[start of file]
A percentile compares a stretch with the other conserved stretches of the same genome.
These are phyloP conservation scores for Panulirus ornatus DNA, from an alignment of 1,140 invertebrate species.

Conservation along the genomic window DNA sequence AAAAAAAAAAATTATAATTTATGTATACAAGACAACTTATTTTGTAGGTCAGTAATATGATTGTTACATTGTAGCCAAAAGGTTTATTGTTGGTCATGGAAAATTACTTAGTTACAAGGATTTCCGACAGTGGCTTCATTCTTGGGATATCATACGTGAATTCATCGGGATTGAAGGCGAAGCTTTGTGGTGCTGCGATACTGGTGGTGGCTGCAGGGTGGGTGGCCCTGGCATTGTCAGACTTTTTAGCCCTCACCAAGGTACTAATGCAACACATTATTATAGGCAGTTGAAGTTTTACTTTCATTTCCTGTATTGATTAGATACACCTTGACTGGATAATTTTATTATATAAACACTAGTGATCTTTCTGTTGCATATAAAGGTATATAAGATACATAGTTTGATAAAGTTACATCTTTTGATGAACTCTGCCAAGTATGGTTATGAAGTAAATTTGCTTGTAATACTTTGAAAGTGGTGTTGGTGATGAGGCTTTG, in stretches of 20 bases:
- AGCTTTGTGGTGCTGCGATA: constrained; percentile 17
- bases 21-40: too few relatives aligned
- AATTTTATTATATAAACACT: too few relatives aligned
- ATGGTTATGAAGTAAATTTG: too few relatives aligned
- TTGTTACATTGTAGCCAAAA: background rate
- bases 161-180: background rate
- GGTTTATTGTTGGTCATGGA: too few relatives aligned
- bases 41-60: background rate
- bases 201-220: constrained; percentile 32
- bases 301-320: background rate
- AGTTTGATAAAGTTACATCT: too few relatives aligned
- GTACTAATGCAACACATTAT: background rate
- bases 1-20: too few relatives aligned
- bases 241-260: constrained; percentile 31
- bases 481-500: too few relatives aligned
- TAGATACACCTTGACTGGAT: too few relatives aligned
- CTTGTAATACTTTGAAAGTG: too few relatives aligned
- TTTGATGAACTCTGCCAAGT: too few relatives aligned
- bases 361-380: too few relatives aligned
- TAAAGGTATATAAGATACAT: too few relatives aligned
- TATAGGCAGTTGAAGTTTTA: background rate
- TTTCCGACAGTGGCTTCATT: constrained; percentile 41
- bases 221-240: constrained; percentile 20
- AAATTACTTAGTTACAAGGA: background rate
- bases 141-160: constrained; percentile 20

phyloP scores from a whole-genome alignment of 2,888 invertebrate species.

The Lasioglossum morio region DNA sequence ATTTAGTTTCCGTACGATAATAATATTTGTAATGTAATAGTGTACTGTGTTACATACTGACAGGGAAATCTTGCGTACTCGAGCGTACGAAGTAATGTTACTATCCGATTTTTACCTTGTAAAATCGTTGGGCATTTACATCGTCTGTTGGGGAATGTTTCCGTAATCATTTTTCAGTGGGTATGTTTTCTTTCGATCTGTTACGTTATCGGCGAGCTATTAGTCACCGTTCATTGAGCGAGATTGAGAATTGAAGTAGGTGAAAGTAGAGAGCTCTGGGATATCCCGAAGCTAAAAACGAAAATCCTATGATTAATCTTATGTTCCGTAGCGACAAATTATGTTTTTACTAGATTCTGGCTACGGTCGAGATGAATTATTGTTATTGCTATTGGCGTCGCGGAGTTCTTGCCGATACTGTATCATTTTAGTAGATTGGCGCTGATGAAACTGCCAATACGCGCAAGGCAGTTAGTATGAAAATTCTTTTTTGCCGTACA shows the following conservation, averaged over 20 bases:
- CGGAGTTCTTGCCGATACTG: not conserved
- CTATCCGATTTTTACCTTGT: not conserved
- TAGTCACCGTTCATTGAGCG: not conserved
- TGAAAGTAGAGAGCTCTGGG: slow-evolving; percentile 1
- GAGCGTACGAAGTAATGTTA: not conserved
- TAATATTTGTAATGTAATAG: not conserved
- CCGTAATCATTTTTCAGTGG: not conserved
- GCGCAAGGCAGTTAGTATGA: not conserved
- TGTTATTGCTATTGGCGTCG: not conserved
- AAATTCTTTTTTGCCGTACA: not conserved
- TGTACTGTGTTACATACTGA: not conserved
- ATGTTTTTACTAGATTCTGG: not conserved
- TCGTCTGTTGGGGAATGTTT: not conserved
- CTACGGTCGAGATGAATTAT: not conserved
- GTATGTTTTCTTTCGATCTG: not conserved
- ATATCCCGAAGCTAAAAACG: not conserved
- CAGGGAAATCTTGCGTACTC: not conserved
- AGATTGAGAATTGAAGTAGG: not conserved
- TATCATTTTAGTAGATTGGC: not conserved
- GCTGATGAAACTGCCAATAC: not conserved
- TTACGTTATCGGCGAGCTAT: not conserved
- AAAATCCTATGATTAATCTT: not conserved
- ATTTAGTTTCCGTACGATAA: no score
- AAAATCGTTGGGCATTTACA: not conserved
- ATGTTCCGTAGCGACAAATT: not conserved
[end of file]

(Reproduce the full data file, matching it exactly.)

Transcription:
A percentile compares a stretch with the other conserved stretches of the same genome.
These are phyloP conservation scores for Panulirus ornatus DNA, from an alignment of 1,140 invertebrate species.

Conservation along the genomic window DNA sequence AAAAAAAAAAATTATAATTTATGTATACAAGACAACTTATTTTGTAGGTCAGTAATATGATTGTTACATTGTAGCCAAAAGGTTTATTGTTGGTCATGGAAAATTACTTAGTTACAAGGATTTCCGACAGTGGCTTCATTCTTGGGATATCATACGTGAATTCATCGGGATTGAAGGCGAAGCTTTGTGGTGCTGCGATACTGGTGGTGGCTGCAGGGTGGGTGGCCCTGGCATTGTCAGACTTTTTAGCCCTCACCAAGGTACTAATGCAACACATTATTATAGGCAGTTGAAGTTTTACTTTCATTTCCTGTATTGATTAGATACACCTTGACTGGATAATTTTATTATATAAACACTAGTGATCTTTCTGTTGCATATAAAGGTATATAAGATACATAGTTTGATAAAGTTACATCTTTTGATGAACTCTGCCAAGTATGGTTATGAAGTAAATTTGCTTGTAATACTTTGAAAGTGGTGTTGGTGATGAGGCTTTG, in stretches of 20 bases:
- AGCTTTGTGGTGCTGCGATA: constrained; percentile 17
- bases 21-40: too few relatives aligned
- AATTTTATTATATAAACACT: too few relatives aligned
- ATGGTTATGAAGTAAATTTG: too few relatives aligned
- TTGTTACATTGTAGCCAAAA: background rate
- bases 161-180: background rate
- GGTTTATTGTTGGTCATGGA: too few relatives aligned
- bases 41-60: background rate
- bases 201-220: constrained; percentile 32
- bases 301-320: background rate
- AGTTTGATAAAGTTACATCT: too few relatives aligned
- GTACTAATGCAACACATTAT: background rate
- bases 1-20: too few relatives aligned
- bases 241-260: constrained; percentile 31
- bases 481-500: too few relatives aligned
- TAGATACACCTTGACTGGAT: too few relatives aligned
- CTTGTAATACTTTGAAAGTG: too few relatives aligned
- TTTGATGAACTCTGCCAAGT: too few relatives aligned
- bases 361-380: too few relatives aligned
- TAAAGGTATATAAGATACAT: too few relatives aligned
- TATAGGCAGTTGAAGTTTTA: background rate
- TTTCCGACAGTGGCTTCATT: constrained; percentile 41
- bases 221-240: constrained; percentile 20
- AAATTACTTAGTTACAAGGA: background rate
- bases 141-160: constrained; percentile 20

phyloP scores from a whole-genome alignment of 2,888 invertebrate species.

The Lasioglossum morio region DNA sequence ATTTAGTTTCCGTACGATAATAATATTTGTAATGTAATAGTGTACTGTGTTACATACTGACAGGGAAATCTTGCGTACTCGAGCGTACGAAGTAATGTTACTATCCGATTTTTACCTTGTAAAATCGTTGGGCATTTACATCGTCTGTTGGGGAATGTTTCCGTAATCATTTTTCAGTGGGTATGTTTTCTTTCGATCTGTTACGTTATCGGCGAGCTATTAGTCACCGTTCATTGAGCGAGATTGAGAATTGAAGTAGGTGAAAGTAGAGAGCTCTGGGATATCCCGAAGCTAAAAACGAAAATCCTATGATTAATCTTATGTTCCGTAGCGACAAATTATGTTTTTACTAGATTCTGGCTACGGTCGAGATGAATTATTGTTATTGCTATTGGCGTCGCGGAGTTCTTGCCGATACTGTATCATTTTAGTAGATTGGCGCTGATGAAACTGCCAATACGCGCAAGGCAGTTAGTATGAAAATTCTTTTTTGCCGTACA shows the following conservation, averaged over 20 bases:
- CGGAGTTCTTGCCGATACTG: not conserved
- CTATCCGATTTTTACCTTGT: not conserved
- TAGTCACCGTTCATTGAGCG: not conserved
- TGAAAGTAGAGAGCTCTGGG: slow-evolving; percentile 1
- GAGCGTACGAAGTAATGTTA: not conserved
- TAATATTTGTAATGTAATAG: not conserved
- CCGTAATCATTTTTCAGTGG: not conserved
- GCGCAAGGCAGTTAGTATGA: not conserved
- TGTTATTGCTATTGGCGTCG: not conserved
- AAATTCTTTTTTGCCGTACA: not conserved
- TGTACTGTGTTACATACTGA: not conserved
- ATGTTTTTACTAGATTCTGG: not conserved
- TCGTCTGTTGGGGAATGTTT: not conserved
- CTACGGTCGAGATGAATTAT: not conserved
- GTATGTTTTCTTTCGATCTG: not conserved
- ATATCCCGAAGCTAAAAACG: not conserved
- CAGGGAAATCTTGCGTACTC: not conserved
- AGATTGAGAATTGAAGTAGG: not conserved
- TATCATTTTAGTAGATTGGC: not conserved
- GCTGATGAAACTGCCAATAC: not conserved
- TTACGTTATCGGCGAGCTAT: not conserved
- AAAATCCTATGATTAATCTT: not conserved
- ATTTAGTTTCCGTACGATAA: no score
- AAAATCGTTGGGCATTTACA: not conserved
- ATGTTCCGTAGCGACAAATT: not conserved